After a five-week recess, the Senate is back next Tuesday. The House is back next Wednesday. Here are five things to keep an eye on as both chambers return to Washington:
The debt “supercommittee”: The bipartisan 12-member panel is likely to begin its work in earnest next week. Democrats are set to hold their first in-person meeting (Republicans held a lengthy meeting of their own on the Hill this week), and the group as a whole has until Sep. 16 to hold its first formal gathering. Will President Obama use his speech next Thursday to urge the supercommittee to move in a specific direction when it comes to finding the $1.5 trillion in deficit savings the panel is charged with identifying before Thanksgiving?
Appropriations: One of Congress’ main priorities when it returns from recess is taking up its annual appropriations measures to keep the government running during the next fiscal year, which starts Oct. 1. Leaders have expressed optimism that disputes over the measures will be kept to a minimum because of the $1.043 trillion funding figure specified in the debt deal that was signed into law by President Obama last month, but there are certain to be some lawmakers pressing for deeper cuts.
Federal regulations: House Majority Leader Eric Cantor (R-Va.) this week detailed Republicans’ plans for a fall agenda that focuses largely on repealing federal environmental and labor regulations. Among the measures to be taken up by the House this month are a bill aimed at overruling the National Labor Relations Board ruling on Boeing and legislation to repeal Environmental Protection Agency regulations. The official House schedule for next week is expected to be released later today.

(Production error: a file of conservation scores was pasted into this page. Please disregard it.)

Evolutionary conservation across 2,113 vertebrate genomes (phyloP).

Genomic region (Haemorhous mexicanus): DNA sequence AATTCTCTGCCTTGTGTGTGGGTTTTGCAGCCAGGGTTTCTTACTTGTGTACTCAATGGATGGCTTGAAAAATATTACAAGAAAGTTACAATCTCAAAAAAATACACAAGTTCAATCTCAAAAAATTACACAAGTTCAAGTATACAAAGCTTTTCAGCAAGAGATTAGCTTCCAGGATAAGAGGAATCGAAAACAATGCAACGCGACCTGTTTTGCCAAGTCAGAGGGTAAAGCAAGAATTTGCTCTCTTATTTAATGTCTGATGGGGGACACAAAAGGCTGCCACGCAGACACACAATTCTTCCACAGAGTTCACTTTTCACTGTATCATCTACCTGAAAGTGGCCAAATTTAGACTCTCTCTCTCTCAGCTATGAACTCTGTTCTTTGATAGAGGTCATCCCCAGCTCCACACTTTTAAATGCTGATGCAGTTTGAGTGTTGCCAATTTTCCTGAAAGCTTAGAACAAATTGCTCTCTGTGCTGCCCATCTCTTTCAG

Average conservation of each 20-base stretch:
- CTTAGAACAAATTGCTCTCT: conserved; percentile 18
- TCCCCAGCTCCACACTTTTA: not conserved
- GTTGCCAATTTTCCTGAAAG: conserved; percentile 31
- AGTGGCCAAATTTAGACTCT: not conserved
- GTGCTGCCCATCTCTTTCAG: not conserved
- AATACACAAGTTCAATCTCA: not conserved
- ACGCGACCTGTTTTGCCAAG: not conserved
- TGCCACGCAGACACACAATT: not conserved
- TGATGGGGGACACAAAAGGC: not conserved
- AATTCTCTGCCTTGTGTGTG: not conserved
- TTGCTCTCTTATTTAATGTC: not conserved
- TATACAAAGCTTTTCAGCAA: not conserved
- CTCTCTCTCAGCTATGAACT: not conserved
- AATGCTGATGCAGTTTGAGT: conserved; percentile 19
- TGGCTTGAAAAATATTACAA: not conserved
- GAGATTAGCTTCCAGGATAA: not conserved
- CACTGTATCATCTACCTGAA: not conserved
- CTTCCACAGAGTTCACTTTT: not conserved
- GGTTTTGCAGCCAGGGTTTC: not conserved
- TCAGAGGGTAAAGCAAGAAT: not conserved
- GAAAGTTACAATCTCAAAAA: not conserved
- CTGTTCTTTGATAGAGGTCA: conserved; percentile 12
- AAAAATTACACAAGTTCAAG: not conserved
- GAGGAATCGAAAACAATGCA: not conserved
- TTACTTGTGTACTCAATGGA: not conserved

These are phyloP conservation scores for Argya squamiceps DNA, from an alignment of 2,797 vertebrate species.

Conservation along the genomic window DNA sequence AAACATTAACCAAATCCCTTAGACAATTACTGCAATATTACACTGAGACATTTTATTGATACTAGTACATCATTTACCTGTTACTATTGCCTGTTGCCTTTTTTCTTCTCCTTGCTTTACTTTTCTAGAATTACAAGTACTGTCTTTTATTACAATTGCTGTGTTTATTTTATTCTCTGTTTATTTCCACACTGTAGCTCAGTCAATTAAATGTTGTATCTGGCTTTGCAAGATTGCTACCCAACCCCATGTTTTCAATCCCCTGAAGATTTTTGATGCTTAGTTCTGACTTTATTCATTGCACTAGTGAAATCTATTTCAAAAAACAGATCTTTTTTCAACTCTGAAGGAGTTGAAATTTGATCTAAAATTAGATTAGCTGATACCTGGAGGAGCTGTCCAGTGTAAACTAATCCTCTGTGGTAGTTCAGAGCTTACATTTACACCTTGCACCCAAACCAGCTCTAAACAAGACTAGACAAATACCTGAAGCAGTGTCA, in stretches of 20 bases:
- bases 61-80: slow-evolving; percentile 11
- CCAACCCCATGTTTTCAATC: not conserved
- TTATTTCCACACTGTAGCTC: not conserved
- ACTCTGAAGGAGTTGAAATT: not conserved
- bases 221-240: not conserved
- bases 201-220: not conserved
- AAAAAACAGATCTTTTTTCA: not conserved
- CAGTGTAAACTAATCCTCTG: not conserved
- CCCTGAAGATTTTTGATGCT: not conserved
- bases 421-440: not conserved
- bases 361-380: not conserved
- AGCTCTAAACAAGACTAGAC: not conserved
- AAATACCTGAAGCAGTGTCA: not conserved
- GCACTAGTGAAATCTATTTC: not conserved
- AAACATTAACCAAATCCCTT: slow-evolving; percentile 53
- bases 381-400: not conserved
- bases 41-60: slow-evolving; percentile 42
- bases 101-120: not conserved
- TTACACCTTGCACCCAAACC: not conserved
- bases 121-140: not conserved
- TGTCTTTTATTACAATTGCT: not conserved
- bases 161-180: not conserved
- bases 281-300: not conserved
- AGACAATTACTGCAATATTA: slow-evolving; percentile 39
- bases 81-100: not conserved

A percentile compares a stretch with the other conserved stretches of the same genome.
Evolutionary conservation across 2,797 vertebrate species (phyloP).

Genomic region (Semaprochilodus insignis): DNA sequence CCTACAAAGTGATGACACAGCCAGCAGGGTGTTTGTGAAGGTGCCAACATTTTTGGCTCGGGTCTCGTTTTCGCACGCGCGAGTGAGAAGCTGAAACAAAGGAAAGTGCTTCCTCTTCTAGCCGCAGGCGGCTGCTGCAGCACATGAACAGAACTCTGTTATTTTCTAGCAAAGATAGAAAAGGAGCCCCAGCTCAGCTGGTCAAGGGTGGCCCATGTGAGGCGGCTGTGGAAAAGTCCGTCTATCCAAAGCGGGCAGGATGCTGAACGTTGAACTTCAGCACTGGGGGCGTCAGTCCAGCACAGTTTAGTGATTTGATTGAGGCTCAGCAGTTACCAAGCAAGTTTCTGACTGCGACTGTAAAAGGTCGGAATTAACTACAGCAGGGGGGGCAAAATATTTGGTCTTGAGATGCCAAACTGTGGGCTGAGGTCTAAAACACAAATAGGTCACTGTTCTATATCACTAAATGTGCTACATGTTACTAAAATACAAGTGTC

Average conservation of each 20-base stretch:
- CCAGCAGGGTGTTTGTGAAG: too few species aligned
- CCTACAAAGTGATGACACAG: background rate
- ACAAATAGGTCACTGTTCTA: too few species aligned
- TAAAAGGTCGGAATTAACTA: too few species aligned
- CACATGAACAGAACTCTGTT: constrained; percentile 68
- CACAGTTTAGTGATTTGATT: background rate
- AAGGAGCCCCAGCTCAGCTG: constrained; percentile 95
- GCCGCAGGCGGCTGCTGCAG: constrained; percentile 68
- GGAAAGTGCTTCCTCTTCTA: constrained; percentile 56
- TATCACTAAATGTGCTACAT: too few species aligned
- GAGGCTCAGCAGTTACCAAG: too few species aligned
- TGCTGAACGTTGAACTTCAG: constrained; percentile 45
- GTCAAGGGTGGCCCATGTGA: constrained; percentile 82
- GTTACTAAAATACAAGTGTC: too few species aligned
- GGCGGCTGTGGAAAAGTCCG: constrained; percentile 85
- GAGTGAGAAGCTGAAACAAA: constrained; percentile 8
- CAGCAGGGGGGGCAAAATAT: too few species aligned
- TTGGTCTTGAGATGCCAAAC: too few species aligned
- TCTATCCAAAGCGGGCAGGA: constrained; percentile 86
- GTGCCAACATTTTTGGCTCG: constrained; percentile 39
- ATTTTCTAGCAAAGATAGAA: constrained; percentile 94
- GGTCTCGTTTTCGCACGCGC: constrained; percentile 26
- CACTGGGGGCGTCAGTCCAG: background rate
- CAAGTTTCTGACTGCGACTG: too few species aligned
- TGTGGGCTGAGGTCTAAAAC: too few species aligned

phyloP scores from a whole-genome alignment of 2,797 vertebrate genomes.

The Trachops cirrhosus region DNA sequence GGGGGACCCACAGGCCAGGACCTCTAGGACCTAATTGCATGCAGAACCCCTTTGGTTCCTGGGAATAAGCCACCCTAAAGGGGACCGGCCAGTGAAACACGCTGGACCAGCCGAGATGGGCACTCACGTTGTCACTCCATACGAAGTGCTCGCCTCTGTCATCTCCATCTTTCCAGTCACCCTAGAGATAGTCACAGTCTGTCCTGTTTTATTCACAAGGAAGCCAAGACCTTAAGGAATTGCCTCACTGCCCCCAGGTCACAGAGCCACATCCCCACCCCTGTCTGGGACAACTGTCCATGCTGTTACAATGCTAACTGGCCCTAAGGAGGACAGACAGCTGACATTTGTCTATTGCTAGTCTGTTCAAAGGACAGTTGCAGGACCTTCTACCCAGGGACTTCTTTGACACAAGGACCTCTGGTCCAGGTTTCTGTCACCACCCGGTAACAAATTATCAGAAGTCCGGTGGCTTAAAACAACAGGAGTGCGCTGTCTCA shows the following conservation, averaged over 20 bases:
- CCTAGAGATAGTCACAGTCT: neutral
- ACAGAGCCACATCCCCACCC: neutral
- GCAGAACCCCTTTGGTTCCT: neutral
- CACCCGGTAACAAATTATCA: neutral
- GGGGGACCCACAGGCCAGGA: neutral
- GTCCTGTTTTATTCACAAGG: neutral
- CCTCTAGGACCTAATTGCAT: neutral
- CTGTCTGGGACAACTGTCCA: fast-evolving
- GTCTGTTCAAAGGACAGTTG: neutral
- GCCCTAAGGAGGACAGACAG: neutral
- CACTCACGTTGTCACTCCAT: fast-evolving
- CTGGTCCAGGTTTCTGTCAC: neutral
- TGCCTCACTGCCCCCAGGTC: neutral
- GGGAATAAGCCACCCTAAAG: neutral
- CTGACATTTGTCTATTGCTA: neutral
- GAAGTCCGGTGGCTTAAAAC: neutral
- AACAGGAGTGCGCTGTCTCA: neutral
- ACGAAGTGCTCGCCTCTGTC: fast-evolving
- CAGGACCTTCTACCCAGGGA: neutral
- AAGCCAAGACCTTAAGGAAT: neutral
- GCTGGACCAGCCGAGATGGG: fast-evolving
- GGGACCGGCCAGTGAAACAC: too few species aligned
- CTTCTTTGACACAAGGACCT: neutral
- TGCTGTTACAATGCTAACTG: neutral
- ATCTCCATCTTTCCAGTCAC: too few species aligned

Federal Aviation Administration reauthorization: The battle over FAA funding – which led to a partial shutdown of the agency this summer after both sides hit a bitter stalemate – is set to ramp up again when lawmakers return next week. The stopgap reauthorization bill approved by both chambers last month is set to expire Sept. 16, and both parties remain at odds over funding of rural air service programs as well as the broader issue of unionization of airline workers: Democrats are calling for a “clean” reauthorization while Republicans want to pass a measure that would scale back spending.
Transportation funding: Just as a compromise on the FAA bill has eluded both parties, so too does agreement on a surface transportation bill that is on track to expire Sept. 30. House Republicans favor a plan that would rein in spending, while the White House has argued that both that measure and a failure by Congress to pass a “clean” bill could result in the loss of thousands of jobs. Progress on construction projects across the country could also be at stake if the impasse is not cleared. Both chambers are only in session until Sept. 23, meaning that if lawmakers don’t work out a compromise before then, the transportation debate – much like the FAA battle — will be headed into overtime.